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Greece poised for first major European sovereign default since 1948

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posted on Dec, 15 2009 @ 06:39 PM
"Its five minutes to midnight for Greece," says an economist who is about to join Citigroup. Students, pensioners, and public workers are already protesting and stiking en masse in the streets of Athens. (I bet there are some intereesting youTube clips already but I haven't looked).

Don't forget this would have terrible ripple effects throughout the rest of Europe.

Leading Greek economists and bankers yesterday warned George Papandreou, prime minister, that he had to announce bold initiatives to rescue the country's collapsing bond market and avert the possibility of defaulting on a rising public debt.
Yannis Stournaras, an Athens University economics professor and former chief adviser at the finance ministry, said: "Other countries in trouble have already taken measures. If we don't quickly follow suit the adjustment will be imposed by markets and it will be violent."

There is also serious talk of Greece and similarly-troubled Ireland leaving the eurozone currency -- whether they want to or not. Yes, it really is that bad.

Greece and Ireland are among countries in an “intolerable” economic situation, which may lead to bailouts or even an exit from the euro area by the end of next year, according to Standard Bank Plc.
“Countries like Ireland and Greece may not be able to grow out of the current crisis,” Barrow said in a telephone interview today. “With interest-rate cuts, exchange-rate depreciation and significant fiscal support all off limits for these countries, bailouts or even pullouts from EMU may happen next year.”

More at source:

posted on Dec, 15 2009 @ 07:17 PM
Crazy stuff, maybe if they cut spending it would help them out a bunch. have to get rid of a bunch of social safety nets, but at this point they are going to lose everything.

This is going to send ripples through the global economy, if this is allowed to happen. Which I'm guessing it will be for the simple fact that nobody has any money.

posted on Dec, 15 2009 @ 07:34 PM
reply to post by silent thunder

It's getting ugly and the US and the rest of the world knows it. What gets me is why haven't the US came out and bailed them out. I think that the problem that is facing Greece and Ireland and also the Austrian bank that had to be nationalized because it has bad loans to eastern europe (nobody hasn't said anything about these countries defaulting which they are) to the amount of 70% of the countries GDP. That was also reported on CNBC but underreported by every place else. The problem is that almost everyone of those countries public and private banks did the same thing that our banks did and bought the same junk that we sold them as Grade A securities. It's a circular firing squad and people are trying to figure out how to walk out of it without being noticed. We are screwed.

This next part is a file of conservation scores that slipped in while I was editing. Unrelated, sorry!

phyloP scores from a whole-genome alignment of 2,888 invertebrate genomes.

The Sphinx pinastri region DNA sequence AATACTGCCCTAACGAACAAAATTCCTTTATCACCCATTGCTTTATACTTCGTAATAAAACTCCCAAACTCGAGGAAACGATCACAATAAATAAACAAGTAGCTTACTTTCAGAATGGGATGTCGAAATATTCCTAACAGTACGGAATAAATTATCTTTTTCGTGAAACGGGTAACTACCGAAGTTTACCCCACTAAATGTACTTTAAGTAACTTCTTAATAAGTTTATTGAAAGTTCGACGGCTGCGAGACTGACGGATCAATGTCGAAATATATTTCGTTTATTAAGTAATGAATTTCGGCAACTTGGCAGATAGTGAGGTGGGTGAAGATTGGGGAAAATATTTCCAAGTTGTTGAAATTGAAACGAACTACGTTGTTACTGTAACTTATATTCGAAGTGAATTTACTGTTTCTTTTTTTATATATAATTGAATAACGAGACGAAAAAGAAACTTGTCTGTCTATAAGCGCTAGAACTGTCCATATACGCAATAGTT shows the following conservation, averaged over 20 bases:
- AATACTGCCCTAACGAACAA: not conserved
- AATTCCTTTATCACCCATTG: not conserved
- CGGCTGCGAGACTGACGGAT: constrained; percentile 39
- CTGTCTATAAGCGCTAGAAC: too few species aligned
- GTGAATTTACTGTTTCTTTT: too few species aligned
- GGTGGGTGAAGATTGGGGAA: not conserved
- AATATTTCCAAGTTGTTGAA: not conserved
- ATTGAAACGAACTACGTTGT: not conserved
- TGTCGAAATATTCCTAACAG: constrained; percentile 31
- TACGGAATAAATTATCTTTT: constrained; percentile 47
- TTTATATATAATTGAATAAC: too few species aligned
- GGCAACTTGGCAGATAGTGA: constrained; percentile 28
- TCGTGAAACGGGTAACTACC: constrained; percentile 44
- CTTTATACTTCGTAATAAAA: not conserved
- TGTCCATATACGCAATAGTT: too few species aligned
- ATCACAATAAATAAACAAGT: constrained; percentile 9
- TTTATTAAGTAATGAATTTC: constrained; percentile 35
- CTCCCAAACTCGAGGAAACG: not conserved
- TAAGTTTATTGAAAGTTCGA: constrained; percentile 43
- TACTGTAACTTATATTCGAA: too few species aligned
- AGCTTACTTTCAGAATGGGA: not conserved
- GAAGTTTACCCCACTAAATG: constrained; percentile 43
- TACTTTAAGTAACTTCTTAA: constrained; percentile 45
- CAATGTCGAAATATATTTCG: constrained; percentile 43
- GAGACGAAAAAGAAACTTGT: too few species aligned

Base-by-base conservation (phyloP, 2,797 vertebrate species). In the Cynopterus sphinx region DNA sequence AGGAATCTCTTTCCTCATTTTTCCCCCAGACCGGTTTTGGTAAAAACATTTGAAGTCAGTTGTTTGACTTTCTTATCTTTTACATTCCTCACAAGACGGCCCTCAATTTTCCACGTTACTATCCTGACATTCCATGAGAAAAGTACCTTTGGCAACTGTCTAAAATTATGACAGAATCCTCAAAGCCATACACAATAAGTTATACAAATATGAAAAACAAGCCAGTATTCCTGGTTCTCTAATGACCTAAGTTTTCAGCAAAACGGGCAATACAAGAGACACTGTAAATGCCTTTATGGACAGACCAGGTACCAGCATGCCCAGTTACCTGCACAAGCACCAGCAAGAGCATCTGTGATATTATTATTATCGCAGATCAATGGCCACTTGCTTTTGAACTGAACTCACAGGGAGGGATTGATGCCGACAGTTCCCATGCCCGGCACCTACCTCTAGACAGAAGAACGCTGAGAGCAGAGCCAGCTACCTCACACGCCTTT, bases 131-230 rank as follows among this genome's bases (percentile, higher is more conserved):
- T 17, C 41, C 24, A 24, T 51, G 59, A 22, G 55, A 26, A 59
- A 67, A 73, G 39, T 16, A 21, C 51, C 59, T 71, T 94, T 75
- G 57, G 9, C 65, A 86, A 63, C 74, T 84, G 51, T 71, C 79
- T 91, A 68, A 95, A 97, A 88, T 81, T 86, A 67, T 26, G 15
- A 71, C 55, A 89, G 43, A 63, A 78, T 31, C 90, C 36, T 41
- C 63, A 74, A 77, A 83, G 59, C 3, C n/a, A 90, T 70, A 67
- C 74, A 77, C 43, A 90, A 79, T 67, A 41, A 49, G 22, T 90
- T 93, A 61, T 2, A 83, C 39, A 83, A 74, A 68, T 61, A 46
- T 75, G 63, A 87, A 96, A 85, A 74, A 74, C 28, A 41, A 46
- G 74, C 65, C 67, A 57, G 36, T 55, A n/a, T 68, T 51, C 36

posted on Dec, 15 2009 @ 07:47 PM

Originally posted by hoghead cheese
What gets me is why haven't the US came out and bailed them out.

The US is having more than enough trouble bailing itself out these days.

The days of running to Uncle Sam for help in times of trouble and then muttering darkly about what a tyrent he is once the problem is over are likely to finish up soon. The US probably won't be able to afford its global network of bases much longer (exept in a few "crucial" places -- read, where there is oil), so Europe will be saddled with the additional expense of providing for its own armed forces or perhaps embracing the bear hug of Mother Russia.

posted on Dec, 15 2009 @ 07:50 PM
reply to post by silent thunder

I agree, once the economic consequences hit us full bore we will not be in the position to do anything but work on our own problems and live with the fact that the dollar is no more and our status in the world is like russia after 1990.

posted on Dec, 15 2009 @ 08:32 PM
...meanwhile our stupid leaders intend on giving money to 3rd world countries for a problem not of our making.

The EU’s authorities, rightly or wrongly, are more afraid of the moral hazard of a bail-out than the possible spillover effect of a hypothetical Greek default to other eurozone countries. If faced with a choice between preserving the integrity of the stability pact and the integrity of Greece, they are currently minded to choose the former. To safeguard what is left of the stability pact, they are determined to link any help to a country’s willingness to comply. Otherwise the EU fears it might lose all leverage over budgetary processes elsewhere in the eurozone. And no country in the eurozone has flouted the pact more than Greece.

If the Greek government refused to comply, which is quite possible, the next step could be the penalty procedure under the stability pact. So instead of helping Greece, the EU might be asking Greece to pay a penalty. This in turn would aggravate Greece’s financial position in the unlikely event that the government would agree to pay it.


This isn't over by a long shot, and it will only get worse as the months roll on and this stuff becomes harder to hide.

[edit on 15-12-2009 by mirageofdeceit]

posted on Dec, 15 2009 @ 08:35 PM